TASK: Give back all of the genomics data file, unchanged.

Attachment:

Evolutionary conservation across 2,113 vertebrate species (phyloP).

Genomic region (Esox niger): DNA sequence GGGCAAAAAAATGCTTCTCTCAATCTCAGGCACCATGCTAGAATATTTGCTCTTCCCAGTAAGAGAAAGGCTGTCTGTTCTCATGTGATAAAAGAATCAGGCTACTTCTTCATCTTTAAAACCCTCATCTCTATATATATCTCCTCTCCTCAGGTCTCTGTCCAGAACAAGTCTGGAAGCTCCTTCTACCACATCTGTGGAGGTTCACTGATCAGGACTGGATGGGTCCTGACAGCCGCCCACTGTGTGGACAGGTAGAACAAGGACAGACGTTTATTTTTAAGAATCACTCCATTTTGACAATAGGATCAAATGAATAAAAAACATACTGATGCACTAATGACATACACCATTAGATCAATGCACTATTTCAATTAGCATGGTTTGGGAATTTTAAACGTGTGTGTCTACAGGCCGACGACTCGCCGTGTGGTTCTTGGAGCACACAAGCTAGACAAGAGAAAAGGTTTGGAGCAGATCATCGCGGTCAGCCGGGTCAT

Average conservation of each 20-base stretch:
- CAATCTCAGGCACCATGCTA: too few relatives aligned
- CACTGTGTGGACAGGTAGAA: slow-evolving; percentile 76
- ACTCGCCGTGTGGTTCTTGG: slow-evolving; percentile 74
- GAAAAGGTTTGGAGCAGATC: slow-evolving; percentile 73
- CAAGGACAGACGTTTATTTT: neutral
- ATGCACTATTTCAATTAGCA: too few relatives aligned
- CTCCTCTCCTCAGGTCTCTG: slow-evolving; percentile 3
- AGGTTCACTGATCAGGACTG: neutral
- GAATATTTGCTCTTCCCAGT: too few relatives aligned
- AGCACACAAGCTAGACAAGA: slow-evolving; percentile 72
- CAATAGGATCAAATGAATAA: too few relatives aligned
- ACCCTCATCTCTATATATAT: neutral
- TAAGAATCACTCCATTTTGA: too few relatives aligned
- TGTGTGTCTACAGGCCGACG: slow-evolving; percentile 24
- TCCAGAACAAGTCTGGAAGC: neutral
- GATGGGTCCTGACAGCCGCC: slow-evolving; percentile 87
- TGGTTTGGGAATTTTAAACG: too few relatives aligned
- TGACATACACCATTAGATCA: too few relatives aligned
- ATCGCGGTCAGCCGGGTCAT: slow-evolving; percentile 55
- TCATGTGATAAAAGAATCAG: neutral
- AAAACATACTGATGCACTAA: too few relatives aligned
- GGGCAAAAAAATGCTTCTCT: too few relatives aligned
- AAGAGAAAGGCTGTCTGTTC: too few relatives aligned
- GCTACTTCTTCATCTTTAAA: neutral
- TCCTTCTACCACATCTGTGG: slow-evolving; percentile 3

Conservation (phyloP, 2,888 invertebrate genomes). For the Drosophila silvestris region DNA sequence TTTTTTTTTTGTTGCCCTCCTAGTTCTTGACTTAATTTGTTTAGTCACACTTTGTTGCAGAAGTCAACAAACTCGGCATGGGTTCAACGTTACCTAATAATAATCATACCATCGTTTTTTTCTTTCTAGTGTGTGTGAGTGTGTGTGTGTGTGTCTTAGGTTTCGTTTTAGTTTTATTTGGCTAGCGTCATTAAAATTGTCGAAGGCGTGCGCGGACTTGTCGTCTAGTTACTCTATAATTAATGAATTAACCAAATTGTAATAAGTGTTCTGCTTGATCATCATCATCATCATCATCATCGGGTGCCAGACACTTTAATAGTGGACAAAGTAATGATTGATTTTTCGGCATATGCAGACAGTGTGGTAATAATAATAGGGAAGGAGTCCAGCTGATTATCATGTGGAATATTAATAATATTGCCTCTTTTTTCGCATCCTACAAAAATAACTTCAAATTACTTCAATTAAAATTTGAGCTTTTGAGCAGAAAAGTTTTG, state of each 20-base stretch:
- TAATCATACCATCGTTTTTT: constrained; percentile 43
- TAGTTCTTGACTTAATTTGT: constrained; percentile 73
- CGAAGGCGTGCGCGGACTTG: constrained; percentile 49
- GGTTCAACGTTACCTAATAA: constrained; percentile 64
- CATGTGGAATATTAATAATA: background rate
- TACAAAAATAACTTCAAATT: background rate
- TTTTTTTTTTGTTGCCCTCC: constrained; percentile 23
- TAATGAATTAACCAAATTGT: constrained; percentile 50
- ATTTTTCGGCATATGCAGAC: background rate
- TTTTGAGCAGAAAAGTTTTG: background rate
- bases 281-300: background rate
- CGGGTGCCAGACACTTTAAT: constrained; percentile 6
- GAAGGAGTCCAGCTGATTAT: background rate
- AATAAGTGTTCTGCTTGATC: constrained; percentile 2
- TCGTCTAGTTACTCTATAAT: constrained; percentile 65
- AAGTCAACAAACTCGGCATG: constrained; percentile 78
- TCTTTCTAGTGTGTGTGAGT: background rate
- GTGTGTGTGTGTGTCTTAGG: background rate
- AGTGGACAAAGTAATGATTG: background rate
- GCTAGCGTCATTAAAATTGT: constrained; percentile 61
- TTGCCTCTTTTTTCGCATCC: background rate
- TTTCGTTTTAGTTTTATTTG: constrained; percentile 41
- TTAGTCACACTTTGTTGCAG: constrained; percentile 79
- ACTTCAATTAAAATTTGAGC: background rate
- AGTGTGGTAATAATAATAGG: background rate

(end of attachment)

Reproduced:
Evolutionary conservation across 2,113 vertebrate species (phyloP).

Genomic region (Esox niger): DNA sequence GGGCAAAAAAATGCTTCTCTCAATCTCAGGCACCATGCTAGAATATTTGCTCTTCCCAGTAAGAGAAAGGCTGTCTGTTCTCATGTGATAAAAGAATCAGGCTACTTCTTCATCTTTAAAACCCTCATCTCTATATATATCTCCTCTCCTCAGGTCTCTGTCCAGAACAAGTCTGGAAGCTCCTTCTACCACATCTGTGGAGGTTCACTGATCAGGACTGGATGGGTCCTGACAGCCGCCCACTGTGTGGACAGGTAGAACAAGGACAGACGTTTATTTTTAAGAATCACTCCATTTTGACAATAGGATCAAATGAATAAAAAACATACTGATGCACTAATGACATACACCATTAGATCAATGCACTATTTCAATTAGCATGGTTTGGGAATTTTAAACGTGTGTGTCTACAGGCCGACGACTCGCCGTGTGGTTCTTGGAGCACACAAGCTAGACAAGAGAAAAGGTTTGGAGCAGATCATCGCGGTCAGCCGGGTCAT

Average conservation of each 20-base stretch:
- CAATCTCAGGCACCATGCTA: too few relatives aligned
- CACTGTGTGGACAGGTAGAA: slow-evolving; percentile 76
- ACTCGCCGTGTGGTTCTTGG: slow-evolving; percentile 74
- GAAAAGGTTTGGAGCAGATC: slow-evolving; percentile 73
- CAAGGACAGACGTTTATTTT: neutral
- ATGCACTATTTCAATTAGCA: too few relatives aligned
- CTCCTCTCCTCAGGTCTCTG: slow-evolving; percentile 3
- AGGTTCACTGATCAGGACTG: neutral
- GAATATTTGCTCTTCCCAGT: too few relatives aligned
- AGCACACAAGCTAGACAAGA: slow-evolving; percentile 72
- CAATAGGATCAAATGAATAA: too few relatives aligned
- ACCCTCATCTCTATATATAT: neutral
- TAAGAATCACTCCATTTTGA: too few relatives aligned
- TGTGTGTCTACAGGCCGACG: slow-evolving; percentile 24
- TCCAGAACAAGTCTGGAAGC: neutral
- GATGGGTCCTGACAGCCGCC: slow-evolving; percentile 87
- TGGTTTGGGAATTTTAAACG: too few relatives aligned
- TGACATACACCATTAGATCA: too few relatives aligned
- ATCGCGGTCAGCCGGGTCAT: slow-evolving; percentile 55
- TCATGTGATAAAAGAATCAG: neutral
- AAAACATACTGATGCACTAA: too few relatives aligned
- GGGCAAAAAAATGCTTCTCT: too few relatives aligned
- AAGAGAAAGGCTGTCTGTTC: too few relatives aligned
- GCTACTTCTTCATCTTTAAA: neutral
- TCCTTCTACCACATCTGTGG: slow-evolving; percentile 3

Conservation (phyloP, 2,888 invertebrate genomes). For the Drosophila silvestris region DNA sequence TTTTTTTTTTGTTGCCCTCCTAGTTCTTGACTTAATTTGTTTAGTCACACTTTGTTGCAGAAGTCAACAAACTCGGCATGGGTTCAACGTTACCTAATAATAATCATACCATCGTTTTTTTCTTTCTAGTGTGTGTGAGTGTGTGTGTGTGTGTCTTAGGTTTCGTTTTAGTTTTATTTGGCTAGCGTCATTAAAATTGTCGAAGGCGTGCGCGGACTTGTCGTCTAGTTACTCTATAATTAATGAATTAACCAAATTGTAATAAGTGTTCTGCTTGATCATCATCATCATCATCATCATCGGGTGCCAGACACTTTAATAGTGGACAAAGTAATGATTGATTTTTCGGCATATGCAGACAGTGTGGTAATAATAATAGGGAAGGAGTCCAGCTGATTATCATGTGGAATATTAATAATATTGCCTCTTTTTTCGCATCCTACAAAAATAACTTCAAATTACTTCAATTAAAATTTGAGCTTTTGAGCAGAAAAGTTTTG, state of each 20-base stretch:
- TAATCATACCATCGTTTTTT: constrained; percentile 43
- TAGTTCTTGACTTAATTTGT: constrained; percentile 73
- CGAAGGCGTGCGCGGACTTG: constrained; percentile 49
- GGTTCAACGTTACCTAATAA: constrained; percentile 64
- CATGTGGAATATTAATAATA: background rate
- TACAAAAATAACTTCAAATT: background rate
- TTTTTTTTTTGTTGCCCTCC: constrained; percentile 23
- TAATGAATTAACCAAATTGT: constrained; percentile 50
- ATTTTTCGGCATATGCAGAC: background rate
- TTTTGAGCAGAAAAGTTTTG: background rate
- bases 281-300: background rate
- CGGGTGCCAGACACTTTAAT: constrained; percentile 6
- GAAGGAGTCCAGCTGATTAT: background rate
- AATAAGTGTTCTGCTTGATC: constrained; percentile 2
- TCGTCTAGTTACTCTATAAT: constrained; percentile 65
- AAGTCAACAAACTCGGCATG: constrained; percentile 78
- TCTTTCTAGTGTGTGTGAGT: background rate
- GTGTGTGTGTGTGTCTTAGG: background rate
- AGTGGACAAAGTAATGATTG: background rate
- GCTAGCGTCATTAAAATTGT: constrained; percentile 61
- TTGCCTCTTTTTTCGCATCC: background rate
- TTTCGTTTTAGTTTTATTTG: constrained; percentile 41
- TTAGTCACACTTTGTTGCAG: constrained; percentile 79
- ACTTCAATTAAAATTTGAGC: background rate
- AGTGTGGTAATAATAATAGG: background rate